By David L. Duff of Duff & Kronfeld, P.C. posted in Family Law on Wednesday, December 4, 2013.
In most court systems throughout Virginia, it would not be unusual to take as long as a year from the time of filing a divorce complaint until a final trial has taken place on that divorce action. During this pendente lite (“pending the litigation”) period of time, the courts are empowered by statute to grant either party to the divorce proceeding certain interim relief. Such relief most often includes the following:
1. Determination of temporary custody of children and concomitant visitation rights for the non-custodial parent;
2. Temporary spousal support (alimony) and child support;
3. The right to occupy the marital home to the exclusion of the other spouse;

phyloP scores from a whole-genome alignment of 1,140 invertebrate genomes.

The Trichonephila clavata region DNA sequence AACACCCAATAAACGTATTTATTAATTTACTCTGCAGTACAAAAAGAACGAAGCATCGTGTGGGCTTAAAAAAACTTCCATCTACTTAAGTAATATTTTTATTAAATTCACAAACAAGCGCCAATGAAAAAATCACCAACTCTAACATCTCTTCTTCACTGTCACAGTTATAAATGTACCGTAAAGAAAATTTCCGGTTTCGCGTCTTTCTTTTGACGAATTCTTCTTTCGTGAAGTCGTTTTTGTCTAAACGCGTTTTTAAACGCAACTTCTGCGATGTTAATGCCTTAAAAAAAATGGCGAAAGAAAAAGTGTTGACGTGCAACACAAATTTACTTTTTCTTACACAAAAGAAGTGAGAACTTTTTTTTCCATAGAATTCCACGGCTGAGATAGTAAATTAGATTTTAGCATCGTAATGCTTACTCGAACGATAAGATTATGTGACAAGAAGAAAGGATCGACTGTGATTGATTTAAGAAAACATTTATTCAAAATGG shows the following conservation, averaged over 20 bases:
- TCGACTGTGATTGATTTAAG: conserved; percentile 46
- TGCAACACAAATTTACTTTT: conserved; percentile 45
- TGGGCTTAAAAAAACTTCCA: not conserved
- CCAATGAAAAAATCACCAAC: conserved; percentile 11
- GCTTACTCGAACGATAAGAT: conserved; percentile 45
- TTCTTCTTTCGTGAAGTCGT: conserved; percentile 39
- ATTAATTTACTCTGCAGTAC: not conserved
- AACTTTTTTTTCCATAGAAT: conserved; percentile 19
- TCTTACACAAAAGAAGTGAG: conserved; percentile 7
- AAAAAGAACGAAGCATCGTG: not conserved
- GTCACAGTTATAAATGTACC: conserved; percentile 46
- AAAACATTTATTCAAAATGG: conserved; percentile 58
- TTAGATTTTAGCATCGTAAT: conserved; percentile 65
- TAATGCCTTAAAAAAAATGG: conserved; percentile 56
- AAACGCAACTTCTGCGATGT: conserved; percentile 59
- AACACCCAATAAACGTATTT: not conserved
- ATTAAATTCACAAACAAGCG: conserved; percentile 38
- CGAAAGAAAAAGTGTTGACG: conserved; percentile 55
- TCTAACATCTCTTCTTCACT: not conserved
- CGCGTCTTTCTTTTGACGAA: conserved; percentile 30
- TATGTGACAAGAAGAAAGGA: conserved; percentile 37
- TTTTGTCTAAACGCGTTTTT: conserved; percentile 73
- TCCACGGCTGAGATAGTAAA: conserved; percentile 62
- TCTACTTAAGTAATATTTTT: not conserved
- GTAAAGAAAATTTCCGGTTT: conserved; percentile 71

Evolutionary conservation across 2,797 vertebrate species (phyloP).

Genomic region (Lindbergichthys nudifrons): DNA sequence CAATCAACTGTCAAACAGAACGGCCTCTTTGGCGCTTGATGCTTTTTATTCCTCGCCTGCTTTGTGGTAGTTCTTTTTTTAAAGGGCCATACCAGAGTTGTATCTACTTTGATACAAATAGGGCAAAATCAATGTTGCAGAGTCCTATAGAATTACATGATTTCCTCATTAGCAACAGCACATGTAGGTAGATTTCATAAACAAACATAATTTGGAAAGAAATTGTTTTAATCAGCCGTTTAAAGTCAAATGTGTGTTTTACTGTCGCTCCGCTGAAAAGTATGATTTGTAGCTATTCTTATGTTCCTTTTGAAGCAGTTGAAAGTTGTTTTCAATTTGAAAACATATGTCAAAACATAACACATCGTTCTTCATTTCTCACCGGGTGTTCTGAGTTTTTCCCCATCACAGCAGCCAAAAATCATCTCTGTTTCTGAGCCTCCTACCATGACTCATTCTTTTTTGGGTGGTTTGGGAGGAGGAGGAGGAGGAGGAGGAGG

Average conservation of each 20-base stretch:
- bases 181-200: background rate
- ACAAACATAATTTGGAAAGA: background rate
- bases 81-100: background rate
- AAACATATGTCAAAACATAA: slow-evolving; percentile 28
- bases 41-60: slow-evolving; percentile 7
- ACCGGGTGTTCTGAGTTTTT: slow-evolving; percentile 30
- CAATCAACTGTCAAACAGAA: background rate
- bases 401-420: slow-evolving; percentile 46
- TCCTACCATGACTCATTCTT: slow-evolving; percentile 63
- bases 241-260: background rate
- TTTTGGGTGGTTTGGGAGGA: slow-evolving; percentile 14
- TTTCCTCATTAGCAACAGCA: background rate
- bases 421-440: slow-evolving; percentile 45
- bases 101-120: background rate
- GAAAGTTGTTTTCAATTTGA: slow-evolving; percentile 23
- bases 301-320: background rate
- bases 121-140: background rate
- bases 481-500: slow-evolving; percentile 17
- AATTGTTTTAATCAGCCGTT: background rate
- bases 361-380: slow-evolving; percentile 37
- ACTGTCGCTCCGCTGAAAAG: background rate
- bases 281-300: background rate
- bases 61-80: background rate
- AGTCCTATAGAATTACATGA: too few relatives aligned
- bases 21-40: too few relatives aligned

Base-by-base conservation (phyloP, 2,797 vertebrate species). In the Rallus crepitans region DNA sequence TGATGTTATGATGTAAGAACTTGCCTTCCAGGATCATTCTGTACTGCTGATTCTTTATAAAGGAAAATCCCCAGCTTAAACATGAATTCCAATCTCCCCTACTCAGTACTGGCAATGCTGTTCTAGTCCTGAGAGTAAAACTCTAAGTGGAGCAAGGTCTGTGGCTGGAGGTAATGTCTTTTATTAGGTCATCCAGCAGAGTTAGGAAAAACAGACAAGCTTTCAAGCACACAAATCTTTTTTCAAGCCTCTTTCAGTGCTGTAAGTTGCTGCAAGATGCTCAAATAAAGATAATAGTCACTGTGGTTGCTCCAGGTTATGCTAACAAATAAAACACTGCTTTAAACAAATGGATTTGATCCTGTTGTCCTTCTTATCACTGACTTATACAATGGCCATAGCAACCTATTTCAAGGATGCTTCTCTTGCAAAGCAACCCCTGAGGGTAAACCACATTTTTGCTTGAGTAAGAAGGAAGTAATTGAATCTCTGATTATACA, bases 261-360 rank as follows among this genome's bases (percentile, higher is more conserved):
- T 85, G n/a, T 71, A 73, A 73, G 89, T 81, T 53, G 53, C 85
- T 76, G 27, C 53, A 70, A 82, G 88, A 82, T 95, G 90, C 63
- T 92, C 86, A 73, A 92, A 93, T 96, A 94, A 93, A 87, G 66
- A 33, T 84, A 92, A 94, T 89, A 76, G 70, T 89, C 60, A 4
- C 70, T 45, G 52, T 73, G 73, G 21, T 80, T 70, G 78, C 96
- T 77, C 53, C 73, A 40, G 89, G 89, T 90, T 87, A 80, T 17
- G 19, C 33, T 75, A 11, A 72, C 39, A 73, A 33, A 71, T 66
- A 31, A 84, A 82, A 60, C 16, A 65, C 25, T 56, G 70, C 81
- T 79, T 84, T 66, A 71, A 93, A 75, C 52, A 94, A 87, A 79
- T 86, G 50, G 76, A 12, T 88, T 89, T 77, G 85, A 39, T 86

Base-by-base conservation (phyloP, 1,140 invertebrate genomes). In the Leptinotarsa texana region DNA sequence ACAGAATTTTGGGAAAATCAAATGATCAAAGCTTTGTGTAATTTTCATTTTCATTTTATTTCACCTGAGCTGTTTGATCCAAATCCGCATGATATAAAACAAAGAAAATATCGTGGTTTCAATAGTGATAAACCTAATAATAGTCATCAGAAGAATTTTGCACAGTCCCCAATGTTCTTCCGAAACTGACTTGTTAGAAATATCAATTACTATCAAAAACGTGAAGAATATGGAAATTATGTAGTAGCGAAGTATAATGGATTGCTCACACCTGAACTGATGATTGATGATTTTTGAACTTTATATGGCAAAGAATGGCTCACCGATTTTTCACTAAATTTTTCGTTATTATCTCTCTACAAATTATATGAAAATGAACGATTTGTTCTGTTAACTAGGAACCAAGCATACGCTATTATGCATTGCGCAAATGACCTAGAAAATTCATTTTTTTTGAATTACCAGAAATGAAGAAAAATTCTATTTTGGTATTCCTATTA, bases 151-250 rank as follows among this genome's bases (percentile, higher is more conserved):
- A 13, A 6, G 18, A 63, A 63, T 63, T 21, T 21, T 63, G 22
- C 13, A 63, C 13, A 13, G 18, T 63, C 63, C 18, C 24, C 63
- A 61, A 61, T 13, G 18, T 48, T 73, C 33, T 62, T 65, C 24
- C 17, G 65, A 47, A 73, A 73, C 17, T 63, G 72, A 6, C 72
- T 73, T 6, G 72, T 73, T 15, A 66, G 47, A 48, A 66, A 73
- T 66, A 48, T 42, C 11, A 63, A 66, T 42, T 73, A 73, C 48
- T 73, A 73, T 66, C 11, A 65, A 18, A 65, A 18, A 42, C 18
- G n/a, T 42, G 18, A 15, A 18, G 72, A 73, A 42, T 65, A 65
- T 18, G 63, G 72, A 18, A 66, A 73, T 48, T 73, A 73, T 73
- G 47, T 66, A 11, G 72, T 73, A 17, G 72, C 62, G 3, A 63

4. The payment of a mortgage, or other marital debts necessary to maintain marital assets until the final divorce trial;
5. The issuance of a restraining order to prevent one spouse from transferring, withholding, or dissipating marital monies; and
6. Requiring the more financially secure spouse to advance funds to the other spouse for payment toward attorneys fees, expert witness charges expected to be incurred in the divorce litigation.
The purpose of Virginia’s pendente lite statute is to maintain the status quo, as nearly as possible, until the court can hear the evidence and rule on the divorce issues at the final trial. For many spouses who are truly blindsided by a sudden and unexpected divorce action, it provides a procedure for obtaining prompt assistance from a court for money and other necessities.
Any competent divorce attorney should know when and how to take advantage of the opportunities available under Virginia’s pendente lite statute.